Babies are amazing teachers. I had the pleasure recently of a couple bringing their five-month-old along to a therapy session and this child was so amazing that I found it a bit hard to tear away from simply gazing at him for the whole hour—partly because the child was already in the mental space to which I could only hope to guide my clients (and myself). The kid was beyond “cured,” he was curative.
Now as synchronicity would have it, the very hour prior I had been working with a lovely young man who had a big wish to go back and be a baby, and who found it hard to believe that anyone could grow up to the point of feeling secure enough in themselves, and trusting of the world, to happily embrace not being utterly dependent and excused from work. And therein lies the rub: as babies we are free of the mundane (i.e. worldly) tasks like getting food and shelter for ourselves, but we are (somewhat terrifyingly) dependent upon others for our every need—including our profound need to be understood. After all, if we don’t feel truly understood, we cannot feel fully loved and accepted.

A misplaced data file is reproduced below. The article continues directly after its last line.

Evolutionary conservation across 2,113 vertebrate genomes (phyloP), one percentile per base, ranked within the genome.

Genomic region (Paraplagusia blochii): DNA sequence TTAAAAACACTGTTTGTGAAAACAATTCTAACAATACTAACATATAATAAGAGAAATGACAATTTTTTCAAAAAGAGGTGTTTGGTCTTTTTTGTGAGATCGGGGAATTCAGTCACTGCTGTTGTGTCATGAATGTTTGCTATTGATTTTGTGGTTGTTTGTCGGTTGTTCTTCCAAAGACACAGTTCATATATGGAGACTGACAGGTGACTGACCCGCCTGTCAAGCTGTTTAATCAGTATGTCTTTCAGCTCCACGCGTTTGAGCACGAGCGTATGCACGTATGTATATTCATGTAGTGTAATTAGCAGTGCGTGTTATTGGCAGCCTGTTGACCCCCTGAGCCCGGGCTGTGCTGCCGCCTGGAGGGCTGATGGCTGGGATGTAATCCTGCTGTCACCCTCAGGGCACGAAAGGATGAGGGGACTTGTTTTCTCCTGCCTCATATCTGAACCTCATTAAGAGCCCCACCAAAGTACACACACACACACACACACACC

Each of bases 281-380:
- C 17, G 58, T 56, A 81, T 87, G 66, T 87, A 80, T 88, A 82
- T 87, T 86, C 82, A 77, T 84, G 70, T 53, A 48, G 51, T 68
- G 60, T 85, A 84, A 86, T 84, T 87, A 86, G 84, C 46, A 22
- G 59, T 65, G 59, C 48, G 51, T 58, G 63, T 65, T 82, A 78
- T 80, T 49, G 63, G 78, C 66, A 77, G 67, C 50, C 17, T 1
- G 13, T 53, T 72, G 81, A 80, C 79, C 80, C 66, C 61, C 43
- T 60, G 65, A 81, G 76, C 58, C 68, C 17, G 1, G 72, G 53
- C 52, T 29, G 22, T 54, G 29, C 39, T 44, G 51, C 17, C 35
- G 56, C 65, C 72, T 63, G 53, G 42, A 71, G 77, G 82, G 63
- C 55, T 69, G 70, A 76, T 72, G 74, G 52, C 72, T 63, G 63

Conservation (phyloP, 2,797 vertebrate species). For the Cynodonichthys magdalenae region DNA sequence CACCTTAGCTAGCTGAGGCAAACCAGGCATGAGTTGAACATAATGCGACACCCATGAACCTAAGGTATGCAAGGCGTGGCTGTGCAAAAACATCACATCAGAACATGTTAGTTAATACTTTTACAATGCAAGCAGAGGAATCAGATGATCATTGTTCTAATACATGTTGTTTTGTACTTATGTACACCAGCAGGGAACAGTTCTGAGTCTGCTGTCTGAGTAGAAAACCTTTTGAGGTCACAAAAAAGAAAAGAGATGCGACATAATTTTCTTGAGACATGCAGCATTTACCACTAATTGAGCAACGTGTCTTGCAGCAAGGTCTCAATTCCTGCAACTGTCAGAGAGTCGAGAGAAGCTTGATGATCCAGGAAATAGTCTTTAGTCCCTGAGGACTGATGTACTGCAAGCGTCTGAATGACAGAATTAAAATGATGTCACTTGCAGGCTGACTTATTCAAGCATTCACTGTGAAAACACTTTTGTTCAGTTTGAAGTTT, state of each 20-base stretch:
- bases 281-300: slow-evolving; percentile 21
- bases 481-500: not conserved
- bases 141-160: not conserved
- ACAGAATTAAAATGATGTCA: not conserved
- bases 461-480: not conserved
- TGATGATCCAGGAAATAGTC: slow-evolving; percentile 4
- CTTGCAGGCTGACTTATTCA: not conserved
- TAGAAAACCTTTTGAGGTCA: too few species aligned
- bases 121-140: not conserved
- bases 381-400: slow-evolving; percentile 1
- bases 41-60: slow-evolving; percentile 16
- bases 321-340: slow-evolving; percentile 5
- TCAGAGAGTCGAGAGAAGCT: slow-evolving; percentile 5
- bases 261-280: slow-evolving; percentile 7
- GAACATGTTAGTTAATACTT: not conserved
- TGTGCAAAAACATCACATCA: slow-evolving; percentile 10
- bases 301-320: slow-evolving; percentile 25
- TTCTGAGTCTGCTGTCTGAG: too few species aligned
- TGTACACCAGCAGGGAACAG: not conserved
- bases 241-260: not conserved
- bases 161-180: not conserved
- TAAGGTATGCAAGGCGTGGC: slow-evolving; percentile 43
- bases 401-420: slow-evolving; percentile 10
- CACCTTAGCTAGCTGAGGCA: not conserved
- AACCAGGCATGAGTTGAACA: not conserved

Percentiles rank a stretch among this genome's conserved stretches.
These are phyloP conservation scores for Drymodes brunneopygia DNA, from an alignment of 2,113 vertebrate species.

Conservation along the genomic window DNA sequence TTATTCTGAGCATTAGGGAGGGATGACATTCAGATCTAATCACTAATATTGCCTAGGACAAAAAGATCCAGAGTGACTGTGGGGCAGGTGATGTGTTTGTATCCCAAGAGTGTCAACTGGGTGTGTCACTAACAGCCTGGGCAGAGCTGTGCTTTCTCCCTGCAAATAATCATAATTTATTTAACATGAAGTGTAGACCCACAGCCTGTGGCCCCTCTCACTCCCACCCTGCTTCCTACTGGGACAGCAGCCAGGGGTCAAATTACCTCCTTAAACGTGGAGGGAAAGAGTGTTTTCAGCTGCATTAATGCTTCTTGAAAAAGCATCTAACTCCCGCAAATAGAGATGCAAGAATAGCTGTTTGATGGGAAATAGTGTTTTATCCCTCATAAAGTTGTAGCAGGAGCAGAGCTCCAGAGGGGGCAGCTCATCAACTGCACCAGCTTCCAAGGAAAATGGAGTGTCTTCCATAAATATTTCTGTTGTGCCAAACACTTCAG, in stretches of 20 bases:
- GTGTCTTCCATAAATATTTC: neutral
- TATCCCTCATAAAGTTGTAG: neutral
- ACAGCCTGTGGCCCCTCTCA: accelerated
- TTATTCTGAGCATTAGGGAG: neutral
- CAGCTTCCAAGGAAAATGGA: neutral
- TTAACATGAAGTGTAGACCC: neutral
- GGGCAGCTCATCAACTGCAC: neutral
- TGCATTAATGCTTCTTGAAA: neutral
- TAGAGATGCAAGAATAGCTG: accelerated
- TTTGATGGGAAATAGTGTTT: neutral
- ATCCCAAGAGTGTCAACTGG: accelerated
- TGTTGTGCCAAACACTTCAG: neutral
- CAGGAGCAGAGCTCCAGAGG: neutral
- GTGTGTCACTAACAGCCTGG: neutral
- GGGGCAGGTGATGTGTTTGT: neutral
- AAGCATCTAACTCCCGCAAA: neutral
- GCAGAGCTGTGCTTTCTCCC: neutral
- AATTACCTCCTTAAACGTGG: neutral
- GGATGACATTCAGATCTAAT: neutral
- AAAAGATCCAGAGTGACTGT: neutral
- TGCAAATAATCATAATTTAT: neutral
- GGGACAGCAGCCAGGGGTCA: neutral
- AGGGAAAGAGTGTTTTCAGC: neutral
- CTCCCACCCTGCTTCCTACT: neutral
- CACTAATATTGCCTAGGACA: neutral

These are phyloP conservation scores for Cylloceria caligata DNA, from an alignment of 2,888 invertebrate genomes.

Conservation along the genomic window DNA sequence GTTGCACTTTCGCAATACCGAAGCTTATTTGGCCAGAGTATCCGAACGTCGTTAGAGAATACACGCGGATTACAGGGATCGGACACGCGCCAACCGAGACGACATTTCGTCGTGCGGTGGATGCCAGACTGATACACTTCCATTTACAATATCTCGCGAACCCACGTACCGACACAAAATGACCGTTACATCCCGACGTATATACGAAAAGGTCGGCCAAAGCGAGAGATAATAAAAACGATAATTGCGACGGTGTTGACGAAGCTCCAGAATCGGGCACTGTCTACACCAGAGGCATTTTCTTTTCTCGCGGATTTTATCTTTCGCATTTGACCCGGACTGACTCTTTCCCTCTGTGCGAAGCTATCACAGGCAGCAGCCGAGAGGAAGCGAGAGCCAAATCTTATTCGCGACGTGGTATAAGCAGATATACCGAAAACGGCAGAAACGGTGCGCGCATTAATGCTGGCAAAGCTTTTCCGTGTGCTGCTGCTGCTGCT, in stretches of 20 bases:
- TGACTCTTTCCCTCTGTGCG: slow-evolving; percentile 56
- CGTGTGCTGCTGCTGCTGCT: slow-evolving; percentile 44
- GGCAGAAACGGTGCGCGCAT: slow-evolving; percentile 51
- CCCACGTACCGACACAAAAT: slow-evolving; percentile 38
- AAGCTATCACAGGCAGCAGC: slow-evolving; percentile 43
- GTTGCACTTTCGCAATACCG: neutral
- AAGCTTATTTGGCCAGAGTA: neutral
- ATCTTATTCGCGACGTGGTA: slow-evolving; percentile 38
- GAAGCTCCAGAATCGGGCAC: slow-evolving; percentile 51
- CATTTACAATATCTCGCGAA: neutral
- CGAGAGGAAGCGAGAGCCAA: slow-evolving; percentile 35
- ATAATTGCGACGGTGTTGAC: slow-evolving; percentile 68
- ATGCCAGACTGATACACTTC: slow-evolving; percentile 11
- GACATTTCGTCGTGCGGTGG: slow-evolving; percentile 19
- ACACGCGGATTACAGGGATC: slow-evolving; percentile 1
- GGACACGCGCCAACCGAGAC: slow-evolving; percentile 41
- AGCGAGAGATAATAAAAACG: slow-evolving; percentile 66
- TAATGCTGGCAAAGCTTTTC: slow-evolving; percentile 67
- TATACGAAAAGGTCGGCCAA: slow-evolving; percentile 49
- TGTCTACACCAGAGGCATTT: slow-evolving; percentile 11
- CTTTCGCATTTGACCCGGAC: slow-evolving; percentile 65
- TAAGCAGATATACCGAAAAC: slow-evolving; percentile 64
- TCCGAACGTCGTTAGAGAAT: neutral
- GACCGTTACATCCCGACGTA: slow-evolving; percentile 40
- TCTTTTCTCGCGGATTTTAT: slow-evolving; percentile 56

This baby’s parents have their stressors and “issues” (like all of us), but they are seasoned pros at parenting newborns (having had ample prior experience with their other kids) and as a result, this five-month-old was a shining example of secure attachment. He had beaming smiles for both of his parents, sought comfort from his mom and readily found it there. He also was able to engage me with complete openness, curiosity and non-self-consciousness.
My sense about babies is that they know things—a lot of things. They feel, think and are “spiritual” without useless jargon; they are free of resentments, with anger coming on strong and then passing like so many wafting clouds on a summer day. There is no sense of “how am I, the baby, coming across?”; and thus the baby is a Buddha—an enlightened being, present to the moment, and essentially happy—at moments truly free of fear and desire (which is more than you can say for most grown-ups who have precious few waking moments free of all fear and desire). We do not look into the eyes of a five-month-old and wonder, “is this the ‘real’ them, or is it a mask?” They just are who they are—something decreasingly true of us humans as we “develop.” Babies mentally reside in the mythical place we call paradise; the “carnal” knowledge that the baby lacks is the self-consciousness that turns the mirror into a critic, that shatters splendidly and unselfconsciously nude into squirmingly naked.